2010-11 Catalog

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Offering Description

Dionysia: Enlivening Greek Theater

Winter and Spring quarters

Faculty: Rose Jang China studies, theater, Andrew Reece classical art and literature

Fields of Study: classics and theater

Winter: CRN (Credit) Level 20101 (16) So - Sr  

Spring: Enrollment Accepting New Students  CRN (Credit) Level 30108 (16) So - Sr; 30659 (1-16) So - Sr  Signature Required Students will ideally have experience in dramatic performance and/or classical literature; if not, they will need to demonstrate themselves to be responsible and energetic.  Please contact faculty by phone or email to arrange a meeting and have copies of evaluations from previous programs available for the faculty to read.    

Credits: 16(W); 16(S)

Class Standing: Sophomore - Senior

Offered During: Day


Twenty-five centuries ago, in Athens, Greeks would gather excitedly at dramatic festivals honoring their gods and introducing the latest productions by their tragic and comic poets. The theater was for these Greeks a spectacle, a rite, a source of wisdom. It helped them figure out who they were: it showed them situated precariously between civilization and savagery, between the bestial and the divine, between the sublime and the ridiculous. In tragedy, Greeks relived their aspirations for nobility and justice and their despair at their all too human fragility. In comedy, they laughed at their politicians, their gods, even the playwrights themselves. In ancient comedy, nothing was sacred, perhaps because everything was.

Twenty-five centuries later, on the other side of the world, Aeschylus, Sophocles, Euripides and Aristophanes still invite us to answer the call of Dionysus, to gather round the stage and to join our stories with those of Orestes, Oedipus, Phaedra, and even Athenian war widows of the fifth century BCE. In his festivals, the Dionysia, the god taught Greeks to see themselves more clearly by standing outside themselves, whether on stage or in the audience. In the schools since then, the poetry of the plays continues to illuminate; the centuries have scarcely dimmed or softened the harsh light to which, and by which, we are exposed by theater’s first masters. At the same time, that poetry has too often been left on the page, while the poets meant it to be spoken and sung. In this program, we intend to study Greek drama but also to perform it, to understand it and to enliven it.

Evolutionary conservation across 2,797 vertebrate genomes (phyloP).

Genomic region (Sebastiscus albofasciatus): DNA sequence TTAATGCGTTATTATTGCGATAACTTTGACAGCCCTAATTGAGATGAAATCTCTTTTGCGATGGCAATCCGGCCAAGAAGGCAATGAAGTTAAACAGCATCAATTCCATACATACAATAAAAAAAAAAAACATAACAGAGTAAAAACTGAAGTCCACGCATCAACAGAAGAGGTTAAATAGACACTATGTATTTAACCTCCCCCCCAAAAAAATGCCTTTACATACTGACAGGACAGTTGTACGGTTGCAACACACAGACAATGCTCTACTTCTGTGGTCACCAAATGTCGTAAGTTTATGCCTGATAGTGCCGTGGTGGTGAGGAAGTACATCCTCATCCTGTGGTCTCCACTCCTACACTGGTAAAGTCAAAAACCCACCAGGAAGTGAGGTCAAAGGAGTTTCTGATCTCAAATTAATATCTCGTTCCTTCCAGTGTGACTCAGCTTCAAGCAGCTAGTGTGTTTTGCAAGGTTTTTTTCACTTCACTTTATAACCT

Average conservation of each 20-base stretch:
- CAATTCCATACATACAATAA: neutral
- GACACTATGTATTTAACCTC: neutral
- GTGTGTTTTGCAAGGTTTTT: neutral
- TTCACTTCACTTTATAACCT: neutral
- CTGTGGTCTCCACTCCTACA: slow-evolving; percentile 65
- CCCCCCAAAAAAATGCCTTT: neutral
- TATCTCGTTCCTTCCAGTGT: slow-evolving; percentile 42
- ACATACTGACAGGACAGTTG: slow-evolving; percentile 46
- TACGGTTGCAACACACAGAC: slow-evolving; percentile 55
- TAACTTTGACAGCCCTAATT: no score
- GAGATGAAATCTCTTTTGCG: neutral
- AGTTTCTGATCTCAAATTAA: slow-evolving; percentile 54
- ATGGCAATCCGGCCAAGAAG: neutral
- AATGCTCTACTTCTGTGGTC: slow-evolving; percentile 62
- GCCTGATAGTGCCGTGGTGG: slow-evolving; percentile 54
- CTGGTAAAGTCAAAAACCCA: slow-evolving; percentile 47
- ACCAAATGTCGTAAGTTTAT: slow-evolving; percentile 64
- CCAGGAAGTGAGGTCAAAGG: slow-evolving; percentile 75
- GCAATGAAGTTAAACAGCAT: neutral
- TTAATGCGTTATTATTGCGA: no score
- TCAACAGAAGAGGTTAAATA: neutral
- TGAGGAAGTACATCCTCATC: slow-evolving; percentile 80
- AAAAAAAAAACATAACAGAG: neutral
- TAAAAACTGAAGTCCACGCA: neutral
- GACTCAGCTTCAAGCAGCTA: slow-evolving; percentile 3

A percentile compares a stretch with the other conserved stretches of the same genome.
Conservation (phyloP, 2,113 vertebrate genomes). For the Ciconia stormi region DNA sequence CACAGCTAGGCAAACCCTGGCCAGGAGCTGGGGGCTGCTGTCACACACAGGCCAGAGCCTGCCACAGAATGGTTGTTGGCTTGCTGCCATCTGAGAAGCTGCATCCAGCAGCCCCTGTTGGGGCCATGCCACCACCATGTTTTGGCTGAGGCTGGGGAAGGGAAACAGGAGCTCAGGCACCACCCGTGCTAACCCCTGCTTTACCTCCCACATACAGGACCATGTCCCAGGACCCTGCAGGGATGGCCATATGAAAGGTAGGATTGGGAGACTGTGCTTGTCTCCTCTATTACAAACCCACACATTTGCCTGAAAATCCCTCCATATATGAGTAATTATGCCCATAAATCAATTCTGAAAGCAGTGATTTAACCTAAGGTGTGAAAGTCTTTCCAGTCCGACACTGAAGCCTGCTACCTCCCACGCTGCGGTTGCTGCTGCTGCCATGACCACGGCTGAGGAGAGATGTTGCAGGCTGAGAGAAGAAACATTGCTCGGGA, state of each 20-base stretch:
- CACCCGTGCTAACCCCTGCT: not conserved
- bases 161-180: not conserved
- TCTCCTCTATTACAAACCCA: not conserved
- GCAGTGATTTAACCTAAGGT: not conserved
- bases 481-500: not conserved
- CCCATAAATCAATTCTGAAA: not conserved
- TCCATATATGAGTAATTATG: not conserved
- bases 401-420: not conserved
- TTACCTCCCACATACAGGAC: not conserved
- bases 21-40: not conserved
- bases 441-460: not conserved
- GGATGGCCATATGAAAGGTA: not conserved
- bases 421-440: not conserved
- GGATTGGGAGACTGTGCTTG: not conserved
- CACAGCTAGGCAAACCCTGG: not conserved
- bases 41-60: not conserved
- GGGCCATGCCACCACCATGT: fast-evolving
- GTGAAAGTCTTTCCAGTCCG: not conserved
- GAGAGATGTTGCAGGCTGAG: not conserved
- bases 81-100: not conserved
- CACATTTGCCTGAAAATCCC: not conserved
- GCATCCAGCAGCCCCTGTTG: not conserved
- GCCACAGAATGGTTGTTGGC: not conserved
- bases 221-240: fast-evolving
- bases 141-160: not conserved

In winter quarter, we will read and interpret selected works of the three ancient Greek tragedians, and their one contemporary comedian, who are represented by plays that survive in their entirety. These will include, among others, Aeschylus’ Oresteia trilogy; Sophocles’ Oedipus the King and Oedipus at Colonus; Euripides’ Hippolytus, Medea, and The Bacchae; and Aristophanes’ Lysistrata. Students will also learn about the history of Athenian drama. We will write extensively about the texts and discuss them in seminar. Students will also begin to learn to act, to use their voices and bodies to interpret the characters and embody the poetry. In spring quarter, we will devote ourselves to full-scale productions of one tragedy and one comedy. During both quarters, we will view and discuss local theater performances as the opportunities arise.

Maximum Enrollment: 50

Required Fees: Winter $40 for theater tickets; Spring $100 for theater tickets and field trips to local theatrical sites.

Preparatory for studies or careers in: ancient Greek tragedy and comedy, acting, play production, theater, literature, and other studies and careers demanding good written and oral communication skills.

Campus Location: Olympia

Online Learning: Enhanced Online Learning

Books: www.tescbookstore.com

Program Revisions

Date Revision
March 7th, 2011 This program will accept new enrollment with signature.
November 29th, 2010 Fees updated.